A red alert has been issued for much of western, central and northern Europe this week, as the second heatwave in a month will climax on Thursday.
Bordeaux, in southwestern France, recorded its warmest ever temperature on Tuesday, coming in at 106.2 F, reported Meteo France. Several other regions in southwest France recorded all-time high temperatures earlier in the week.
Belgium and the Netherlands hit record highs on Wednesday. The mercury reached 101.8 F in Gilze en Rijen in the southern Netherlands, breaking records not seen since 1944.
In Belgium, 103.8 F was reported in Kleine Brogel, setting a new all-time high record in the country earlier this week.
France hit record overnight high temperatures on Wednesday night.
Thursday could be life-threatening for anyone living in Paris. Temperatures are expected to reach 105 F, could break the city's current all-time high temperature of 104.7 F at Parc Montsouris from 1949.
Paris, Brussels, and Amsterdam are expected to record the highest temperatures ever on Thursday.
Électricité de France is expected to shut down two nuclear reactors Thursday due to excessive heat at Golftech nuclear power plant.
Local officials in Paris and Lyon have forbidden heavily polluting vehicles, most likely diesel automobiles, from entering both cities this week.
VIDEO: A dangerously intense heatwave across much of Europe is set to spike even higher after already breaking records in several countries, sending people in search of shade and water pic.twitter.com/SWdMicMU8u— AFP news agency (@AFP) July 25, 2019
Brussels and Amsterdam will likely see all-time high-temperature records to end the week.
Frankfurt, Berlin, Munich, and Milan aren't expected to break any records but will record temperatures in excess of 90 F.
The interior of Spain will endure excessive heat through Friday.
The United Kingdom could easily see 101 F on Thursday.
The end stages of the Tour de France will encounter hot conditions through Friday. Races on Saturday could find thunderstorms and flash floods as cooler air clashes with the heat. By Sunday, the race will conclude in Paris where temperatures are expected to be much cooler, with a high of 71 F.
Much of the European media is blaming climate change for the dangerous heat. They're resorting to academia who provide this explanation:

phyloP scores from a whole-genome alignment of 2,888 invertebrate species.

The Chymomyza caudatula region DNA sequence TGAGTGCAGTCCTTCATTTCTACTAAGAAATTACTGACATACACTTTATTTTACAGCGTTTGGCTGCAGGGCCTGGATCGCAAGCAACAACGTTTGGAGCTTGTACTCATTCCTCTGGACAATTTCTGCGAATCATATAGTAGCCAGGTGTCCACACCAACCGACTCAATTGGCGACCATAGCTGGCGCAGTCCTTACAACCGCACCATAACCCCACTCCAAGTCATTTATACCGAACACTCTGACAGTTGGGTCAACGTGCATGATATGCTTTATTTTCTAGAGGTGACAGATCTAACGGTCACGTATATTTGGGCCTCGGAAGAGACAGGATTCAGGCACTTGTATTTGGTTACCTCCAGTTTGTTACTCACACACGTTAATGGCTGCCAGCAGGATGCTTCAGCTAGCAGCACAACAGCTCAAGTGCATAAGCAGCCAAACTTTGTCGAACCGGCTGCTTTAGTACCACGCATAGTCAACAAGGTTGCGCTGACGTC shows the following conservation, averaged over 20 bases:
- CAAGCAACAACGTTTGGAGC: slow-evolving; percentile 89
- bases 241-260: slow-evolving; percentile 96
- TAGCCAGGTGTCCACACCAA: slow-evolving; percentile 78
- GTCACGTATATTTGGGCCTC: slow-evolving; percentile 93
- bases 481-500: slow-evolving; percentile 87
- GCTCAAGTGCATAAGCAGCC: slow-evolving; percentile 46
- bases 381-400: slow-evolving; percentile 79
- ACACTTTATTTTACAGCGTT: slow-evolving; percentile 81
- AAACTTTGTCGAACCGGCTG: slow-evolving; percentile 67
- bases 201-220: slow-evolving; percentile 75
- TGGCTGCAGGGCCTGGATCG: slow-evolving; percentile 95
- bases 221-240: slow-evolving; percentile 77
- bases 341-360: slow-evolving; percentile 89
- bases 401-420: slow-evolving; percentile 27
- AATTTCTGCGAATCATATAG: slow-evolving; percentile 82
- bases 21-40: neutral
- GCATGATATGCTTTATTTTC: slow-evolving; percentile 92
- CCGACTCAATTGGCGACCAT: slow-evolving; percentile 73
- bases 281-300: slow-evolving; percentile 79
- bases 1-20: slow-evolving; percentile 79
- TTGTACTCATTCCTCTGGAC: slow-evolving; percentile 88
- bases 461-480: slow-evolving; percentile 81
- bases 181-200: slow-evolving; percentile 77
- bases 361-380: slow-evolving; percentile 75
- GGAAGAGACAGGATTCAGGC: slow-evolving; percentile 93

Prof Peter Stott, from the Met Office, said:
There's no doubt that climate change is playing a role here because of the elevated temperatures and that's related to the fact we've got this weather pattern being drawn up from North Africa.
Having this frequency of heatwaves across the hemisphere would have been extraordinarily unlikely without climate change, and it's now being made a possibility, and it's what we're seeing.
Dr. Friederike Otto, acting director of the Environmental Change Institute at the University of Oxford, said:
Changes in the intensity and likelihood of extreme weather is how climate change manifests. That doesn't mean every extreme event is more intense because of it, but a lot are. For example, every heatwave occurring in Europe today is made more likely and more intense by human-induced climate change.
But extreme events occur locally, so many things play a role: location, season, intensity and duration. The influence of each of these factors depends strongly on the specific event. With our international initiative World Weather Attribution, we did in rapid analysis of the heatwave that struck large parts of Europe during the last week of June 2019. We found that it was made at least five times more likely due to human-induced climate change.
Whatever the reason, Europe's heatwave has led to increasingly more troubling scenes such as this one spotted earlier today in the UK: